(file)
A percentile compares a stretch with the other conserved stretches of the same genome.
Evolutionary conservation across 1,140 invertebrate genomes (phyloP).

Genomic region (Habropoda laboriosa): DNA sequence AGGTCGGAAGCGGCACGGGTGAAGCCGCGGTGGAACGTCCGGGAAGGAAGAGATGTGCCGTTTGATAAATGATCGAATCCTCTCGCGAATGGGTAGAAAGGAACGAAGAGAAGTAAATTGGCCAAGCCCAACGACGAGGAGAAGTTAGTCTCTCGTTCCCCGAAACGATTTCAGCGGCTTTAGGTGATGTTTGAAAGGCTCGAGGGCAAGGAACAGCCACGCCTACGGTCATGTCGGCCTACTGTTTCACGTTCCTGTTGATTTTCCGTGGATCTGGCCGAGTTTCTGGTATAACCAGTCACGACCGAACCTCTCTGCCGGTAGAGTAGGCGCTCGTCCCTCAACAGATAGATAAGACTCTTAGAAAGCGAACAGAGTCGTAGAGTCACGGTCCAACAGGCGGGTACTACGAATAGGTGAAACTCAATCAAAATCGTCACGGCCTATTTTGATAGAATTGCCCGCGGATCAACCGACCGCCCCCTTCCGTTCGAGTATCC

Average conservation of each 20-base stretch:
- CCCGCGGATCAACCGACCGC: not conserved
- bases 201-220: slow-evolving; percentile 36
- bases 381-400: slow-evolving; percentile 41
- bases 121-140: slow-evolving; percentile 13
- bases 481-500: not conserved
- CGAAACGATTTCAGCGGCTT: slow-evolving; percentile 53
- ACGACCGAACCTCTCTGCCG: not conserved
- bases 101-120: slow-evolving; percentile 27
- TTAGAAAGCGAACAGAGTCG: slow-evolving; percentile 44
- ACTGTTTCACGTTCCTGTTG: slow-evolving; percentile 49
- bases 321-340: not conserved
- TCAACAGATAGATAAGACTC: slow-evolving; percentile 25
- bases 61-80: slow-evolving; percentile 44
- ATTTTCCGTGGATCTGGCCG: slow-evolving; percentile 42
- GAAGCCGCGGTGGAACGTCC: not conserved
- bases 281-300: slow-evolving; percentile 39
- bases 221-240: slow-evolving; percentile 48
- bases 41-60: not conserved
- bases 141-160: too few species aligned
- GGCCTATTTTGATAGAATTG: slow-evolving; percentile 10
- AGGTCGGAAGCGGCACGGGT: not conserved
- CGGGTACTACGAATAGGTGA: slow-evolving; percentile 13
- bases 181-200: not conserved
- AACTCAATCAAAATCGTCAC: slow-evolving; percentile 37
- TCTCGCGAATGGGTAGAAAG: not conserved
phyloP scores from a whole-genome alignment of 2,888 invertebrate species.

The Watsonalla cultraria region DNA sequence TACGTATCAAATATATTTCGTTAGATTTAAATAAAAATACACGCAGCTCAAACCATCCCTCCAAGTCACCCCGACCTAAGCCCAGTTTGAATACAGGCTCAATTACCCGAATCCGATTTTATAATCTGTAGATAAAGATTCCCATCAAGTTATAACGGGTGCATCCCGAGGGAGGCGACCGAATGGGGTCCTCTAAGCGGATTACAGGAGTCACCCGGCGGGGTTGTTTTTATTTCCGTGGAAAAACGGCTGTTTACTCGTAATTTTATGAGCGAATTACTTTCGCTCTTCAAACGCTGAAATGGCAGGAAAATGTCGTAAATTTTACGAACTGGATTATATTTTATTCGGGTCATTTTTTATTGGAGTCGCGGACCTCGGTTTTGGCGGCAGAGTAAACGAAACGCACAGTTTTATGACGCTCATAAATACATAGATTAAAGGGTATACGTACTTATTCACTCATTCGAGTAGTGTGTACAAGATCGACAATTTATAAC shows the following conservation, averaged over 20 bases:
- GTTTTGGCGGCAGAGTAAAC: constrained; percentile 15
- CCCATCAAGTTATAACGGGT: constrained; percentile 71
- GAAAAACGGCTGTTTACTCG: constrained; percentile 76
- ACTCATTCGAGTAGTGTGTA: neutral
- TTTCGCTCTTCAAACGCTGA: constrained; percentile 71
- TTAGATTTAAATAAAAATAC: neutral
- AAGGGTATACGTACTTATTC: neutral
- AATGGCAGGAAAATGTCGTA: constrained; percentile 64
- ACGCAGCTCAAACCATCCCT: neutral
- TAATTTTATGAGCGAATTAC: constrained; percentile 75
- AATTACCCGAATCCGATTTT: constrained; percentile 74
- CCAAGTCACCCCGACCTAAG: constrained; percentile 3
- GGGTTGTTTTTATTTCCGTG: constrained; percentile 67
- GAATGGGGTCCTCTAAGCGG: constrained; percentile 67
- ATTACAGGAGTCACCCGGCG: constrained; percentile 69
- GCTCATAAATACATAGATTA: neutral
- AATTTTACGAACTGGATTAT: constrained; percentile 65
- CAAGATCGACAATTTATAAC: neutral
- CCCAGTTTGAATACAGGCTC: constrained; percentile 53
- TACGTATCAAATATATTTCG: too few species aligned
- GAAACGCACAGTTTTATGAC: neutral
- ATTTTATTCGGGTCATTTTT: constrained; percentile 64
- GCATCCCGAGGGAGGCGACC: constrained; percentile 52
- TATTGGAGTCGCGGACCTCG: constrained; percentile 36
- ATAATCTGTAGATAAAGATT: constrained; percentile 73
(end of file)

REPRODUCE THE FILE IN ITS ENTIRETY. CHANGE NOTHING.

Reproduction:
A percentile compares a stretch with the other conserved stretches of the same genome.
Evolutionary conservation across 1,140 invertebrate genomes (phyloP).

Genomic region (Habropoda laboriosa): DNA sequence AGGTCGGAAGCGGCACGGGTGAAGCCGCGGTGGAACGTCCGGGAAGGAAGAGATGTGCCGTTTGATAAATGATCGAATCCTCTCGCGAATGGGTAGAAAGGAACGAAGAGAAGTAAATTGGCCAAGCCCAACGACGAGGAGAAGTTAGTCTCTCGTTCCCCGAAACGATTTCAGCGGCTTTAGGTGATGTTTGAAAGGCTCGAGGGCAAGGAACAGCCACGCCTACGGTCATGTCGGCCTACTGTTTCACGTTCCTGTTGATTTTCCGTGGATCTGGCCGAGTTTCTGGTATAACCAGTCACGACCGAACCTCTCTGCCGGTAGAGTAGGCGCTCGTCCCTCAACAGATAGATAAGACTCTTAGAAAGCGAACAGAGTCGTAGAGTCACGGTCCAACAGGCGGGTACTACGAATAGGTGAAACTCAATCAAAATCGTCACGGCCTATTTTGATAGAATTGCCCGCGGATCAACCGACCGCCCCCTTCCGTTCGAGTATCC

Average conservation of each 20-base stretch:
- CCCGCGGATCAACCGACCGC: not conserved
- bases 201-220: slow-evolving; percentile 36
- bases 381-400: slow-evolving; percentile 41
- bases 121-140: slow-evolving; percentile 13
- bases 481-500: not conserved
- CGAAACGATTTCAGCGGCTT: slow-evolving; percentile 53
- ACGACCGAACCTCTCTGCCG: not conserved
- bases 101-120: slow-evolving; percentile 27
- TTAGAAAGCGAACAGAGTCG: slow-evolving; percentile 44
- ACTGTTTCACGTTCCTGTTG: slow-evolving; percentile 49
- bases 321-340: not conserved
- TCAACAGATAGATAAGACTC: slow-evolving; percentile 25
- bases 61-80: slow-evolving; percentile 44
- ATTTTCCGTGGATCTGGCCG: slow-evolving; percentile 42
- GAAGCCGCGGTGGAACGTCC: not conserved
- bases 281-300: slow-evolving; percentile 39
- bases 221-240: slow-evolving; percentile 48
- bases 41-60: not conserved
- bases 141-160: too few species aligned
- GGCCTATTTTGATAGAATTG: slow-evolving; percentile 10
- AGGTCGGAAGCGGCACGGGT: not conserved
- CGGGTACTACGAATAGGTGA: slow-evolving; percentile 13
- bases 181-200: not conserved
- AACTCAATCAAAATCGTCAC: slow-evolving; percentile 37
- TCTCGCGAATGGGTAGAAAG: not conserved
phyloP scores from a whole-genome alignment of 2,888 invertebrate species.

The Watsonalla cultraria region DNA sequence TACGTATCAAATATATTTCGTTAGATTTAAATAAAAATACACGCAGCTCAAACCATCCCTCCAAGTCACCCCGACCTAAGCCCAGTTTGAATACAGGCTCAATTACCCGAATCCGATTTTATAATCTGTAGATAAAGATTCCCATCAAGTTATAACGGGTGCATCCCGAGGGAGGCGACCGAATGGGGTCCTCTAAGCGGATTACAGGAGTCACCCGGCGGGGTTGTTTTTATTTCCGTGGAAAAACGGCTGTTTACTCGTAATTTTATGAGCGAATTACTTTCGCTCTTCAAACGCTGAAATGGCAGGAAAATGTCGTAAATTTTACGAACTGGATTATATTTTATTCGGGTCATTTTTTATTGGAGTCGCGGACCTCGGTTTTGGCGGCAGAGTAAACGAAACGCACAGTTTTATGACGCTCATAAATACATAGATTAAAGGGTATACGTACTTATTCACTCATTCGAGTAGTGTGTACAAGATCGACAATTTATAAC shows the following conservation, averaged over 20 bases:
- GTTTTGGCGGCAGAGTAAAC: constrained; percentile 15
- CCCATCAAGTTATAACGGGT: constrained; percentile 71
- GAAAAACGGCTGTTTACTCG: constrained; percentile 76
- ACTCATTCGAGTAGTGTGTA: neutral
- TTTCGCTCTTCAAACGCTGA: constrained; percentile 71
- TTAGATTTAAATAAAAATAC: neutral
- AAGGGTATACGTACTTATTC: neutral
- AATGGCAGGAAAATGTCGTA: constrained; percentile 64
- ACGCAGCTCAAACCATCCCT: neutral
- TAATTTTATGAGCGAATTAC: constrained; percentile 75
- AATTACCCGAATCCGATTTT: constrained; percentile 74
- CCAAGTCACCCCGACCTAAG: constrained; percentile 3
- GGGTTGTTTTTATTTCCGTG: constrained; percentile 67
- GAATGGGGTCCTCTAAGCGG: constrained; percentile 67
- ATTACAGGAGTCACCCGGCG: constrained; percentile 69
- GCTCATAAATACATAGATTA: neutral
- AATTTTACGAACTGGATTAT: constrained; percentile 65
- CAAGATCGACAATTTATAAC: neutral
- CCCAGTTTGAATACAGGCTC: constrained; percentile 53
- TACGTATCAAATATATTTCG: too few species aligned
- GAAACGCACAGTTTTATGAC: neutral
- ATTTTATTCGGGTCATTTTT: constrained; percentile 64
- GCATCCCGAGGGAGGCGACC: constrained; percentile 52
- TATTGGAGTCGCGGACCTCG: constrained; percentile 36
- ATAATCTGTAGATAAAGATT: constrained; percentile 73